• Sharing passages: similar to what we’ve had on some other Kindles, you’ll be able to share a passage you highlight in a book via Twitter or Facebook, and it appears to be that these will also be part of the Popular Highlights program
  • Book extras: we’ll get the Shelfari information about the book that readers contribute to that service. That means you can get character profiles and more…great for homework 🙂
  • Archive of Personal Documents: if the implementation is like the recent update to the Kindle for Android app, it will be nice. 🙂 I think you’ll see your personal documents on your Docs tab
  • Print Replica textbooks: that’s more availability for more robust textbooks
  • Reading View for Amazon Silk: again, bringing us something we’ve had on other Kindles…an “article mode”, make it easier to read websites
  • Movie rentals: this has been pretty inconvenient in the past. Once you downloaded a movie rental, your 48 hour viewing period started. That meant you could load up a few movies to watch over a week while you were on vacation away from wi-fi, for example. Now, the viewing period will start once you start watching it. If it’s like it has been for other devices, you will need to watch it within thirty days of download, but that’s fine
  • They also say there will be performance enhancements, including faster reconnect to wi-fi

I’m looking forward to seeing it! I expect I’ll have it within a day.

Update: reader and commenter jjhitt has posted this link:

That looks legitimate…still not official, though.

Update: this is the “I’ve done the update” update. 😉 I’ll do it as a separate post when I get to test it. One good thing: it appears you can actually turn off the autocorrects now. That setting is in

Settings Gear – More – Kindle Keyboard

I tested it by typing “teh” with and without it. When the setting was on, it corrected it…when it was off, it didn’t. This has been a major complaint, particularly from those trying to type in non-English languages.

How did I do the update?

I was on my Fire and “long pressed” (I held my stylus on it for about a second) the link above from jjhittI chose to save the link.

That then put it in the Download folder. I used the free ES File Explorer to move it from that folder to KindleUpdates.

Then, I could go to

Settings Gear – More – Device

and choose to “update your Kindle”.

Three new Fires?

I’ve been hearing rumors about the number of Kindle Fire (or at least, Android) devices Amazon might add.

A reader sent me this link in a private e-mail:

Amazon May Launch Three More Kindle Fires in 2012

That would fit my expectations. In my speculations for 2012, I said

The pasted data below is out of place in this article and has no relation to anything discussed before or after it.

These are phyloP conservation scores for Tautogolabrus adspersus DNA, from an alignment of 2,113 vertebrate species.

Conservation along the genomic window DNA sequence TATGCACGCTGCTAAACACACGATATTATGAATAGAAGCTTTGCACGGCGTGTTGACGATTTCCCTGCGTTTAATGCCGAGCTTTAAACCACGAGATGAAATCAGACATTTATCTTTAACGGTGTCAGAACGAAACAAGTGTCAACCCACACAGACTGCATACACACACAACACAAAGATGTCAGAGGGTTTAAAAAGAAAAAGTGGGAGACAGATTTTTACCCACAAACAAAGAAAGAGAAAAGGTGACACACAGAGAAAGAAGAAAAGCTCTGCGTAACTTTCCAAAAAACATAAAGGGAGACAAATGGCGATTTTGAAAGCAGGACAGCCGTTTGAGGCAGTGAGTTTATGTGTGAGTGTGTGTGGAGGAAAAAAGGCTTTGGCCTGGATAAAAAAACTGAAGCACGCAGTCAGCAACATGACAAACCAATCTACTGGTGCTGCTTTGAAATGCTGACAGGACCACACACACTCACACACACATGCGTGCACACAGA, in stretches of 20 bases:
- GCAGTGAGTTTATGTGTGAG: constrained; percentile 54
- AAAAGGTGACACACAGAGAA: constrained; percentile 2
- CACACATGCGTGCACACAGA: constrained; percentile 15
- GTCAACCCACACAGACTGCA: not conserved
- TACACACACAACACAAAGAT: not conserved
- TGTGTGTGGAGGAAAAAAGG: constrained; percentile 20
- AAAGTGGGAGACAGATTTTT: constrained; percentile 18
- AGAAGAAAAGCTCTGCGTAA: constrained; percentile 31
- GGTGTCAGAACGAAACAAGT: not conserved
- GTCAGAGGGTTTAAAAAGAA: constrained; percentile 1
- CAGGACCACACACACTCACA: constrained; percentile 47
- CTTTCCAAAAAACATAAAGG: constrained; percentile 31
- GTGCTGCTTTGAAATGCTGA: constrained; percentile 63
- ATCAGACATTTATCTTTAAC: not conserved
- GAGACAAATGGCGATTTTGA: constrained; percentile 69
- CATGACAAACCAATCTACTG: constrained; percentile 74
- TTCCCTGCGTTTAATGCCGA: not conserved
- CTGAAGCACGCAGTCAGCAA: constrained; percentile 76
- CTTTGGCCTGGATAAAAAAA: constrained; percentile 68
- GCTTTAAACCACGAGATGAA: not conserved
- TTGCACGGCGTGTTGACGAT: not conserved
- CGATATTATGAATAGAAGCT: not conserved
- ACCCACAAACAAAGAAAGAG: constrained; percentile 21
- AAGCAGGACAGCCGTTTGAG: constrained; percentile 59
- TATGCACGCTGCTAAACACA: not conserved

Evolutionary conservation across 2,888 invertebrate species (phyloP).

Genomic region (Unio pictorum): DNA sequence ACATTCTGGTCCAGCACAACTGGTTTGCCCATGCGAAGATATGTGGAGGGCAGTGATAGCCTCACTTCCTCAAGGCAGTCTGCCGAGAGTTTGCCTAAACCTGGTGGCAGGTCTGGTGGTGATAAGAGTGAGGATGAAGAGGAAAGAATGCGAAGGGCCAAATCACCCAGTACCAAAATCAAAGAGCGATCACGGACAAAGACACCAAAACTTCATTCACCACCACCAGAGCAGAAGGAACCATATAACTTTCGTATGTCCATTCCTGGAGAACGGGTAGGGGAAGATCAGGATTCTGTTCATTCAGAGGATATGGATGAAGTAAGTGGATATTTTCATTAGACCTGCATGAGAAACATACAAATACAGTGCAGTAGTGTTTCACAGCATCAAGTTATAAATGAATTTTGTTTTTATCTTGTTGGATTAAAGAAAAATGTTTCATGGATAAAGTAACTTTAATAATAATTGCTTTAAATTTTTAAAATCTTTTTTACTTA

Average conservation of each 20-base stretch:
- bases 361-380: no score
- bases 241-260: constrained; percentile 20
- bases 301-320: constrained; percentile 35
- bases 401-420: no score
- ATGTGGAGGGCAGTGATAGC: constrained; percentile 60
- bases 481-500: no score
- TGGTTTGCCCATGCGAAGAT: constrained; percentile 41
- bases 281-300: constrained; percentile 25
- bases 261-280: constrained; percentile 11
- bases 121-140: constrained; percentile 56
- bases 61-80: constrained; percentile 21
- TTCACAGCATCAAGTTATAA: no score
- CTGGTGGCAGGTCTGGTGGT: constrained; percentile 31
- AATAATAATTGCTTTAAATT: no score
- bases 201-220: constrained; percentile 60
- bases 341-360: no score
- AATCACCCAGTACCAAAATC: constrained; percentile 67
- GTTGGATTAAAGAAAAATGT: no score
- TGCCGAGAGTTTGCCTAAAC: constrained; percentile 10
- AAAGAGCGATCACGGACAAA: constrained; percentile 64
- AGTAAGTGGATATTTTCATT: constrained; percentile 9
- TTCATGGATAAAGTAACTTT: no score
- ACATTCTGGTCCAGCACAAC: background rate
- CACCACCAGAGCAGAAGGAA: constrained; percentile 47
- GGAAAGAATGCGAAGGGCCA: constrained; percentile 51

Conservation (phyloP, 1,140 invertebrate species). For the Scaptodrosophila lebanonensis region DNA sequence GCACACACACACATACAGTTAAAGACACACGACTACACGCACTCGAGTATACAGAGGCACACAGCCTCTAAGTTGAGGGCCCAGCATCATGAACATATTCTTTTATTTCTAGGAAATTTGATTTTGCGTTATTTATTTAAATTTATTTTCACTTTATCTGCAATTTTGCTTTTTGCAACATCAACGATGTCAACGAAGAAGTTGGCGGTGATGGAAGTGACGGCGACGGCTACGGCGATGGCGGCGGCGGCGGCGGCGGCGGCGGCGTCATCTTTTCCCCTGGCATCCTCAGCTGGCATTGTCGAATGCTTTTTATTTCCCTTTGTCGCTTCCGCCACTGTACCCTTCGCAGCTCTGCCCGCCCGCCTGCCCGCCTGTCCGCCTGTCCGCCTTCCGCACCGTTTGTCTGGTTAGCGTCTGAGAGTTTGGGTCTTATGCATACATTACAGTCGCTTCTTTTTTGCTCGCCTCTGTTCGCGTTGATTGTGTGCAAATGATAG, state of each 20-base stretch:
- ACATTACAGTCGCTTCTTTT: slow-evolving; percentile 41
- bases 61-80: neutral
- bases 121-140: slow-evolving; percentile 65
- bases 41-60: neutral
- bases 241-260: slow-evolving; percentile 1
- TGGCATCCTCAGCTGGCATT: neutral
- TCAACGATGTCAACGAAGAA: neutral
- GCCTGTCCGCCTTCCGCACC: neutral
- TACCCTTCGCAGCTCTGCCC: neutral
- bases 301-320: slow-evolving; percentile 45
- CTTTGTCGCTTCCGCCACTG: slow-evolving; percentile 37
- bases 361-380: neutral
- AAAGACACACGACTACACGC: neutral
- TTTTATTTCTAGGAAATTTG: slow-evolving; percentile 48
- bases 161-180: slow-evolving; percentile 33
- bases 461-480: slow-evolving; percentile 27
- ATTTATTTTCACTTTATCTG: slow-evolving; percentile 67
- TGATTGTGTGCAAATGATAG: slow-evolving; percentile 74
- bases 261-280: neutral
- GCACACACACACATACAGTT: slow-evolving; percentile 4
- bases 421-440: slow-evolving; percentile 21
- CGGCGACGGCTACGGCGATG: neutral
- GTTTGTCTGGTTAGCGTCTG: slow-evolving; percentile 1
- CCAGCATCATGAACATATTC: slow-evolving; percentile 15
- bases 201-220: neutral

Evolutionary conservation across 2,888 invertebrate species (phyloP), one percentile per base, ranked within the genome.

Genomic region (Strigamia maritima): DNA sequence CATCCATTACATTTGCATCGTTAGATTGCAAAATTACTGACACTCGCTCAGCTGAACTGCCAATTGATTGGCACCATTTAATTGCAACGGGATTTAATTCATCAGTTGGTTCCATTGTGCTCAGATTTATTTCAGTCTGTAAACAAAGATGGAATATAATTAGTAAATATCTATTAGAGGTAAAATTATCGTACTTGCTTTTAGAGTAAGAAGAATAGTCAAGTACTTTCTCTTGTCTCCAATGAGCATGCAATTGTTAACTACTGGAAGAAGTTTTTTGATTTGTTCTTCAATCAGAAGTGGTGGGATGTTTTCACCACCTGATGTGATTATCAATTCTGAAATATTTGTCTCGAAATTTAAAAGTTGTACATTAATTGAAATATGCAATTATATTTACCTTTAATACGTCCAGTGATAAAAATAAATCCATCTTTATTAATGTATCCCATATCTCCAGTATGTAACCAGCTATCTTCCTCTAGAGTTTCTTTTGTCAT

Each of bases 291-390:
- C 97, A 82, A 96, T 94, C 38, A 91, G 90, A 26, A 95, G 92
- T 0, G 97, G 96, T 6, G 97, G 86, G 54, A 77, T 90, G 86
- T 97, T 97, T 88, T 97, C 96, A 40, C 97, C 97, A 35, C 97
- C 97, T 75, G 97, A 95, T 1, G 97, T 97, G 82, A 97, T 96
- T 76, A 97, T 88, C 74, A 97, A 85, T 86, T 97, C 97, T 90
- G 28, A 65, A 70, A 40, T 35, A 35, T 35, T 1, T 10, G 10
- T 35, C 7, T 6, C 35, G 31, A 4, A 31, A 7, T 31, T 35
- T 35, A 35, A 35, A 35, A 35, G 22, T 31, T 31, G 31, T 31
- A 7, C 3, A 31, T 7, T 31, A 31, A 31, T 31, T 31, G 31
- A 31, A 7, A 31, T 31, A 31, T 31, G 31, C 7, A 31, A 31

“…I also think we’ll see another seven-inch Kindle Fire…with more features (GPS, cameras), and that it will be more expensive.  My guess is we’ll see at least two of the larger screen”

So, three would fit right into it. 🙂

Feel free to tell me what you think…

This post by Bufo Calvin originally appeared in the I Love My Kindle blog.

All seven Harry Potter books can now be purchased for the Kindle

March 27, 2012

All seven Harry Potter books can now be purchased for the Kindle

They’re here!

Well, they are there…on Pottermore, but you can order them through the Kindle store.

Here are the seven books:

and here is the “landing page” that gets you started:

Harry Potter on Kindle
The first three books are $7.99 each, the second four are $9.99 each.

No omnibus at this point. UPDATE: thanks to reader Katie McQuage for pointing out that there is an omnibus available at Pottermore for $57.54…that’s about a 10% discount. I’m not quite sure that it works the same way since I’m not seeing that at the Kindle store…it may, and at Pottermore it does say the omnibus is available in Kindle format. Thanks, Katie!

You will have the typical abilities that you have with other Kindle books.

No samples are available. UPDATE: You can download a sample to your computer from the Pottermore site. I did that, and it came as an EPUB.

Text-to-speech access is not blocked.

Here is the Amazon help page on it: Harry Potter on Kindle help page

The process is more complicated than just buying a book from the Kindle store: you need to set up a Pottermore account. I’m going to do this later, and I’ll update this post. I wanted to let you know about the ability to buy them right away, though…I know a lot of you have felt like it was “Harry Potter and the Endless Wait”. 😉

I’m really excited about this! It makes the books so much more available to people with certain challenges. I had a relative who had one of the books torn into pieces (despite the cringeworthiness of that) because it was just too heavy to hold, due to physical conditions.

UPDATE: The process for Pottermore

1. Go to one of the books above and click the “Buy at Pottermore” button

2. The Welcome to the Pottermore shop screen appears. You may need want to click a redirect link at the bottom of the screen, or just give it a few seconds.

3. If you’d rather have the original British version rather than the American version, switch the book language in the dropdown to English (GB) (for Great Britain)

4. Click the blue Add to Basket button. If you are quick, you may be able to click a Go to Basket link. Otherwise, click the Basket button in your top right corner of the screen (that’s like your Cart at Amazon)

5. Click Proceed to Checkout

6. You’ll now either create a Pottermore store account, or sign into your existing one (if necessary). You’ll be asked for

  • First Name
  • Last Name
  • E-mail
  • Password (at least six characters with both letters and numbers)
  • A security question choice
  • The answer for the security question
  • Your country of residence
  • Your preferred language (they only currently give you US or GB English)
  • Whether or not you want to get promo offers